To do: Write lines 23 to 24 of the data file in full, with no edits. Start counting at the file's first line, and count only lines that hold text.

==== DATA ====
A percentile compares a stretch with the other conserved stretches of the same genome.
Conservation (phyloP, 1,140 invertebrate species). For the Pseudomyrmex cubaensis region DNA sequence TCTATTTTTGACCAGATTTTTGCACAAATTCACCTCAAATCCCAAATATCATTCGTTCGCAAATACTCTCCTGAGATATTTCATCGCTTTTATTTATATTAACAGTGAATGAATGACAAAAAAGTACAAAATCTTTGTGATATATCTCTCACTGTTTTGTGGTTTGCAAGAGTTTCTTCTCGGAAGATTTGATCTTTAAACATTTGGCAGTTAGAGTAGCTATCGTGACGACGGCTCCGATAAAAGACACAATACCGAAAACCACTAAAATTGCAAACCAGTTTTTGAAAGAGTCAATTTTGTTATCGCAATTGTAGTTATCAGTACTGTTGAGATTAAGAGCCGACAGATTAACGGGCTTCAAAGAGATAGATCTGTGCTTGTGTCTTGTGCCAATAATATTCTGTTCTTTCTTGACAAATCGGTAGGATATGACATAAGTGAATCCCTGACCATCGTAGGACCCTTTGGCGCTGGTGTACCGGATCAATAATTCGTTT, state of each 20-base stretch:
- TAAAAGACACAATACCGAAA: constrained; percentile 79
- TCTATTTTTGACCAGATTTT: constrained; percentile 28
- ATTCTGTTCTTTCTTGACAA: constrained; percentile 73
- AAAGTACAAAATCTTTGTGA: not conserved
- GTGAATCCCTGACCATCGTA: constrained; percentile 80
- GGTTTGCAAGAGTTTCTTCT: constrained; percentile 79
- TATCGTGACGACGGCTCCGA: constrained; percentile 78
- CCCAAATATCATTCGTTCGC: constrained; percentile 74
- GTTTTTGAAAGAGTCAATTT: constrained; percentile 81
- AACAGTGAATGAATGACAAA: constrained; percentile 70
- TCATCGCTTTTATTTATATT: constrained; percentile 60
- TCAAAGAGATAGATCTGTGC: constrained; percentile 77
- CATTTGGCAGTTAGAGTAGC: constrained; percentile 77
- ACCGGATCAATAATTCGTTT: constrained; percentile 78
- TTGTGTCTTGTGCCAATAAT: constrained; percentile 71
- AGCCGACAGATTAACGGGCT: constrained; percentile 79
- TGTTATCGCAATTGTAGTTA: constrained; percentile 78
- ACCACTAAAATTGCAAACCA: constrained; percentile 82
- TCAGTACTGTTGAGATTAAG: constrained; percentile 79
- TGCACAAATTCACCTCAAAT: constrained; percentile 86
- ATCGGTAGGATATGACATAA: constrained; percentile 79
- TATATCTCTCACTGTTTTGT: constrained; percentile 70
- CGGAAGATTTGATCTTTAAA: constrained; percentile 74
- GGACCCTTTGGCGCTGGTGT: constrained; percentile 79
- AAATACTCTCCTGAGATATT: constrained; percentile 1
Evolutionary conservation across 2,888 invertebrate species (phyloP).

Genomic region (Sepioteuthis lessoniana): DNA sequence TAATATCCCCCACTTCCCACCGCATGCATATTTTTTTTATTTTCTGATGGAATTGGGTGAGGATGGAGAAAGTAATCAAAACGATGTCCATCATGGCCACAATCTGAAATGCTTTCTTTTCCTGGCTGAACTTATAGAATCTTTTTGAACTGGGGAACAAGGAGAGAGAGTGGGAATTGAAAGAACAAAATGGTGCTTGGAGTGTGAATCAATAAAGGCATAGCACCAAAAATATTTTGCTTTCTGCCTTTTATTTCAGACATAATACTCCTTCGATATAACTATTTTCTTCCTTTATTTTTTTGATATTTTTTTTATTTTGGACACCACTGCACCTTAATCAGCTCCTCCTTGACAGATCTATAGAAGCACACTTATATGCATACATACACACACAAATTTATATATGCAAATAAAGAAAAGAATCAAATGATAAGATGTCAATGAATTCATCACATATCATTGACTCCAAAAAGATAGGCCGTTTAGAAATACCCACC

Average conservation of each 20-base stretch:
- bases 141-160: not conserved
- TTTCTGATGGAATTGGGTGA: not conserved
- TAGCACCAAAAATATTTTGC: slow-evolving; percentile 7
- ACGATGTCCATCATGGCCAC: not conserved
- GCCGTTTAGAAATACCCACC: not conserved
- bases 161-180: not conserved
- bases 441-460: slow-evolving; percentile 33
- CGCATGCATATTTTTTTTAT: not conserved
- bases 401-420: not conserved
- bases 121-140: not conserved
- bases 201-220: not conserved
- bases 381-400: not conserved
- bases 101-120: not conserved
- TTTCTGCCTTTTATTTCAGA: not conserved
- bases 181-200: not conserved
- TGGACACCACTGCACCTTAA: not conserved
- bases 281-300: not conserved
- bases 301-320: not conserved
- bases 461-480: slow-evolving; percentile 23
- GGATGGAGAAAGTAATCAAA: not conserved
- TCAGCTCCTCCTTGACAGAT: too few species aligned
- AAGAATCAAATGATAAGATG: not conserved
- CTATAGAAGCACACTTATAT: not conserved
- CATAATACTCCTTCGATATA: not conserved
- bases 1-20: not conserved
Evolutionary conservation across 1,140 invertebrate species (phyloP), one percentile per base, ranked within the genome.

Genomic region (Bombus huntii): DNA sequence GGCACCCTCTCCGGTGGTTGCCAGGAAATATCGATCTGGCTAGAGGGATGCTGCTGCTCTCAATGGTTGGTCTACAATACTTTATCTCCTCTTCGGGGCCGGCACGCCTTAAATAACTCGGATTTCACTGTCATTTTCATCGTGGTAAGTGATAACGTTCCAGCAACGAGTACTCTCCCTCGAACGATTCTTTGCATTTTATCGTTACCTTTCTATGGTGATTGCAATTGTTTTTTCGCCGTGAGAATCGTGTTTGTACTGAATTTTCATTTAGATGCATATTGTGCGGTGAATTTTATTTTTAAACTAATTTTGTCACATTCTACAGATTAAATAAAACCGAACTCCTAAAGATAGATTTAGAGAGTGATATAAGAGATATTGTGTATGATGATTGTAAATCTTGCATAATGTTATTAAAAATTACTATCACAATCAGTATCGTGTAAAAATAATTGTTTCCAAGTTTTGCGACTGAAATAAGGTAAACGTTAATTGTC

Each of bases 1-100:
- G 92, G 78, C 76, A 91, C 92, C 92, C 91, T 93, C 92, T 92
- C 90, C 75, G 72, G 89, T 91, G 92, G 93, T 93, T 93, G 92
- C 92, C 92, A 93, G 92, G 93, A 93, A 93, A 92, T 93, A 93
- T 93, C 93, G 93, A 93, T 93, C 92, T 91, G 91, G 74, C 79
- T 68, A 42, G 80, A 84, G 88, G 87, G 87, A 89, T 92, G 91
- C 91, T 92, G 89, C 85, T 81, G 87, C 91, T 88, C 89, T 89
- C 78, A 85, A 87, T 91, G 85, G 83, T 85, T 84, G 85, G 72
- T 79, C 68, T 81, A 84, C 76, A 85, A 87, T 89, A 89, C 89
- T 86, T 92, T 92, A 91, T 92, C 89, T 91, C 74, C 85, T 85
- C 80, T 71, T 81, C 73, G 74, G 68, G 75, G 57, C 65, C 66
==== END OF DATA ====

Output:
- ATCGGTAGGATATGACATAA: constrained; percentile 79
- TATATCTCTCACTGTTTTGT: constrained; percentile 70